The discovery was made in Thessaloniki, Greece, in a burial ground which contained sphinxes, sculptures of caryatids and an antechamber decorated with elaborate mosaics.
The bones were located in the third room of the vast mound near Amphipolis in northern Greece, AFP reports.
They had been strewn around a rectangular wooden casket, buried under the floor of the cavernous room.
Historian Miltiade Hatzopoulos told AFP the grave is unlikely to be that of Alexander’s himself, who is believed to be buried in Alexandria, Egypt, though his remains have never been found.
Chief archaeologist Katerina Peristeri told the BBC: “The tomb in all probability belongs to a male and a general.”
In a briefing to reporters on Wednesday, the Greek Culture Ministry said: “It is an extremely expensive construction, one that no single private citizen could have funded.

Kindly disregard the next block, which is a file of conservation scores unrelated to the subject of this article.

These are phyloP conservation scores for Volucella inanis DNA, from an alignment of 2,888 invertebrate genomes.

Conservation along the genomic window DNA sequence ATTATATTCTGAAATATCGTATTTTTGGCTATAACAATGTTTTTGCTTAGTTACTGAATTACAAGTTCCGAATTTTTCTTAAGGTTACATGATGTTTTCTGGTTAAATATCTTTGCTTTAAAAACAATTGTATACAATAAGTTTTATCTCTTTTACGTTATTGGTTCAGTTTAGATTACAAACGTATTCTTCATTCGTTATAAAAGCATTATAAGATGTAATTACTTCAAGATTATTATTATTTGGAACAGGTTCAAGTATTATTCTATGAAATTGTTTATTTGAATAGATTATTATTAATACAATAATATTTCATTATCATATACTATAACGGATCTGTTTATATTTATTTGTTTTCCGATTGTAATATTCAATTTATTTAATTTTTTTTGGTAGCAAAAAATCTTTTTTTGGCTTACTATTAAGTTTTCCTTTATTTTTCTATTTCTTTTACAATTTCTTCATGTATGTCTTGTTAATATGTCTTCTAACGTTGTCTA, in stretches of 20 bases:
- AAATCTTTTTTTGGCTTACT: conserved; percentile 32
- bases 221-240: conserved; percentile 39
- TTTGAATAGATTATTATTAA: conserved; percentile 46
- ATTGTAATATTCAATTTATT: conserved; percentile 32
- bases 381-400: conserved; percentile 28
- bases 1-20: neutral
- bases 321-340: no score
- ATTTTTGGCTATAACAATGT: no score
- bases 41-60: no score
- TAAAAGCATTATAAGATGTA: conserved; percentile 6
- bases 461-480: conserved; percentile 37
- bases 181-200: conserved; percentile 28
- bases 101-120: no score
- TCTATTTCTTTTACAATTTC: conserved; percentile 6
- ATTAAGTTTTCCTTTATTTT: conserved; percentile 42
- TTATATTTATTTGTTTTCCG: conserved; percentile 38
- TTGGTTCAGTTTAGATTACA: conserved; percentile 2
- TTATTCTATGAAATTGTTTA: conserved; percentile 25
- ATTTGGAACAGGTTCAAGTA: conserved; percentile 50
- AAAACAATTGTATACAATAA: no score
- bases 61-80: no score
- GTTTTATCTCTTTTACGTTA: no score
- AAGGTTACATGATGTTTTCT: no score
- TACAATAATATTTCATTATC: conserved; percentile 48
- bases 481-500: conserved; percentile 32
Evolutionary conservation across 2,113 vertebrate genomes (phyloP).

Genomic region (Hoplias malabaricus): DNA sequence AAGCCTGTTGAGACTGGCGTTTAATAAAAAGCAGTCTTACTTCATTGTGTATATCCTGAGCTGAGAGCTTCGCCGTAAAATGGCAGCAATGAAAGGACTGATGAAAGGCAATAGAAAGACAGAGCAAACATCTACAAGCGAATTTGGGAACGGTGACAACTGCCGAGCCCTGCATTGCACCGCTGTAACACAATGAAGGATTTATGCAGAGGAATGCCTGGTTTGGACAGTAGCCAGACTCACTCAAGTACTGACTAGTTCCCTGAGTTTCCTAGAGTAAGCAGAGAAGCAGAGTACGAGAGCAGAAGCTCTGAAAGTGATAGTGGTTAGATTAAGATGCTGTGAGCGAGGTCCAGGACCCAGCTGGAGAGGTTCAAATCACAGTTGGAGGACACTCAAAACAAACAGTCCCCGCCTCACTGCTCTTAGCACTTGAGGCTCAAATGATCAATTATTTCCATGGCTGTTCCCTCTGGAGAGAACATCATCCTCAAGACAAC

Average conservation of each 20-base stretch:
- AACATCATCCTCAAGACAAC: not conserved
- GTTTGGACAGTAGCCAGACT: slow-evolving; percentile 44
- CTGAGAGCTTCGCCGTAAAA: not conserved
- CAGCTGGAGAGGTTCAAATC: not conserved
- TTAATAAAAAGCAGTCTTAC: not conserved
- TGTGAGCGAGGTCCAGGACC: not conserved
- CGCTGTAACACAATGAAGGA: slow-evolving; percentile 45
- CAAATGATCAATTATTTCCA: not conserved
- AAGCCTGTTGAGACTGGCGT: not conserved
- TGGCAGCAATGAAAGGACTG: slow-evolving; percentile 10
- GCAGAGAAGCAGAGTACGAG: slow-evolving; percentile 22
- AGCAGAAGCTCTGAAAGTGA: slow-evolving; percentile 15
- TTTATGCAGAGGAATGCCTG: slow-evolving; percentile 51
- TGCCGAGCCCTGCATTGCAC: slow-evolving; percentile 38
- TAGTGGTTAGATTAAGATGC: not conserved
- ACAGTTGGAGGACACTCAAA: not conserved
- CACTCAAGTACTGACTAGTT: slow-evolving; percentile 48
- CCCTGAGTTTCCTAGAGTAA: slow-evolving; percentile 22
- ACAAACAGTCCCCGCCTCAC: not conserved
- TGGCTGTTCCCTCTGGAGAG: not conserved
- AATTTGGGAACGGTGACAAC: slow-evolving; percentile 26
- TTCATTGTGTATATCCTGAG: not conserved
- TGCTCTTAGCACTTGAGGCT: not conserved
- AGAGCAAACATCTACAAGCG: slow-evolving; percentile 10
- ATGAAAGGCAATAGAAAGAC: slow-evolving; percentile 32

“It is in all probability a monument to a mortal who was worshipped by his society at the time.”
The mystery has gripped Greece for months. Michalis Tiverios, a professor of archaeology at the University of Thessaloniki, said the human remains should provide valuable information on the occupant of the tomb, which at about 15 meters long and 4.5 meters wide is one of the biggest ever found in the country.
"It's a very important find because it will help us learn the sex of the person buried there, and possibly their approximate age," he told the AP.
Tiverios, who was not linked with the excavation, said one possible candidate would be Nearchos, one of Alexander's closest aides who led his fleet back from India to modern Iraq, and who grew up in Amphipolis.
The tomb dates back to the late 4th Century BC, when Amphipolis was a city in the Macedonian Kingdom.
Alexander started the northern Greek region of Macedonia to build an empire stretching as far as India. He died in 323 BC at the age of 32.
His generals fought over control of the empire for years, during which wars Alexander's mother, widow, son and half-brother were all murdered — most near Amphipolis.